I have been working through Doing Bayesian Data Analysis by John K. Kruschke. In this book he has created a function for calculating the minimum and maximum values of the Highest Density Interval (HDI) of a mcmc chain, for use in making decisions about whether a the true parameter value of a given effect is non-zero. I deconstructed this function and am confused about the logic of a few steps.
Instead of running an entire JAGS model I have created a vector that will serve in the place of a true mcmc chain
v <- rnorm(50000, 0.6, .1)
The next steps I am clear about
vSort <- sort(v) # sort from lowest estimate to highest ciInd <- .95*length(vSort) # calculate 95% of the total number of estimates int5 <- length(vSort) - ciInd # 5% of the total number of estimates
Now these are the steps I do not understand. We generate a vector of values as long as each side of the HDI. The 1st value generated by the loop is the value at the 47501st position in the vector of sorted estimates minus the value at the 1st position. The 2nd loop generates a value that is the value at 47502nd position minus the value at the 2nd position etc.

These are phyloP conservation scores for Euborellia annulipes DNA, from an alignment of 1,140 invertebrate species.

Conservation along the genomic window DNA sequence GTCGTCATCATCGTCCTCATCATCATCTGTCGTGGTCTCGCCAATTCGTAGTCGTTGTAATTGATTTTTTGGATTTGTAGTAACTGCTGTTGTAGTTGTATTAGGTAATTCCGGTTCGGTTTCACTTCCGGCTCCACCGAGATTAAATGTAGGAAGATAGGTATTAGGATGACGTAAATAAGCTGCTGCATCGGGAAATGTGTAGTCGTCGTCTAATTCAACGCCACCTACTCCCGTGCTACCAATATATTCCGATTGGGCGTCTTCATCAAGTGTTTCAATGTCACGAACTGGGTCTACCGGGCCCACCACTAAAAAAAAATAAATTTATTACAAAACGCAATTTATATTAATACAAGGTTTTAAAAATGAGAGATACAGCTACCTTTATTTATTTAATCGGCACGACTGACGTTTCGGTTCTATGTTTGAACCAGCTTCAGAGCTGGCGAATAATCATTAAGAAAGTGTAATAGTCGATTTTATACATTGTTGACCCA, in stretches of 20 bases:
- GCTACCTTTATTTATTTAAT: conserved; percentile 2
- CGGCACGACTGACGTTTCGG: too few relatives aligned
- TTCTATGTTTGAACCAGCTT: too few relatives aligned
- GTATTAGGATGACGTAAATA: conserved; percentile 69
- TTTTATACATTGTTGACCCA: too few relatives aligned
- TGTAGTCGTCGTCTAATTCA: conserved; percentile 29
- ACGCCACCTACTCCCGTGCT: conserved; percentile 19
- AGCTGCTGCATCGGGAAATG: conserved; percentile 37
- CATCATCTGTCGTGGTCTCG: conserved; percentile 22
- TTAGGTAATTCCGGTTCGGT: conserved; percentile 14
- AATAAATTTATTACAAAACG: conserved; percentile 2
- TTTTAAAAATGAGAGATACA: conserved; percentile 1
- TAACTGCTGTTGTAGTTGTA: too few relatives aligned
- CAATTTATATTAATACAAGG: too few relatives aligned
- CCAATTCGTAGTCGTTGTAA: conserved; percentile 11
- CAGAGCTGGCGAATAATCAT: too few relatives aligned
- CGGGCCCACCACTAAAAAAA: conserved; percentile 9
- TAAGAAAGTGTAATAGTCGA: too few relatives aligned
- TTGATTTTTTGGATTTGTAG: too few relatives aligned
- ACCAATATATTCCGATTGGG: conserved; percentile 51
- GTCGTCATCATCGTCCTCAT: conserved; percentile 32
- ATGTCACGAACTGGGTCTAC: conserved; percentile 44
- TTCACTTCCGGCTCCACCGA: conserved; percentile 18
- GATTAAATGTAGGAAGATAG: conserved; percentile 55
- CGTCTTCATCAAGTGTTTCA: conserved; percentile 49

vecHDI <- sapply(1:int5, function (i) vSort[i + ciInd] - vSort[i])
To derive the minimum value of the HDI we find the position of the lowest value in the vector we just created (which represents the lowest difference between estimates 47500 positions apart) and substitute that into the original sorted vector
(HDImin <- vSort[which.min(vecHDI)])
To find the maximum HDI value derived we simply add 47500 to the position of the minimum value.
(HDImax <- vSort[which.min(vecHDI) + ciInd])
What I am unclear about is why we go through the process of generating the vector of differences to derive the reference for the position of the miminimum HDI? Why do we not just use the 2501st position in the sorted vector of parameter estimates (i.e.
vSort[int5 + 1])?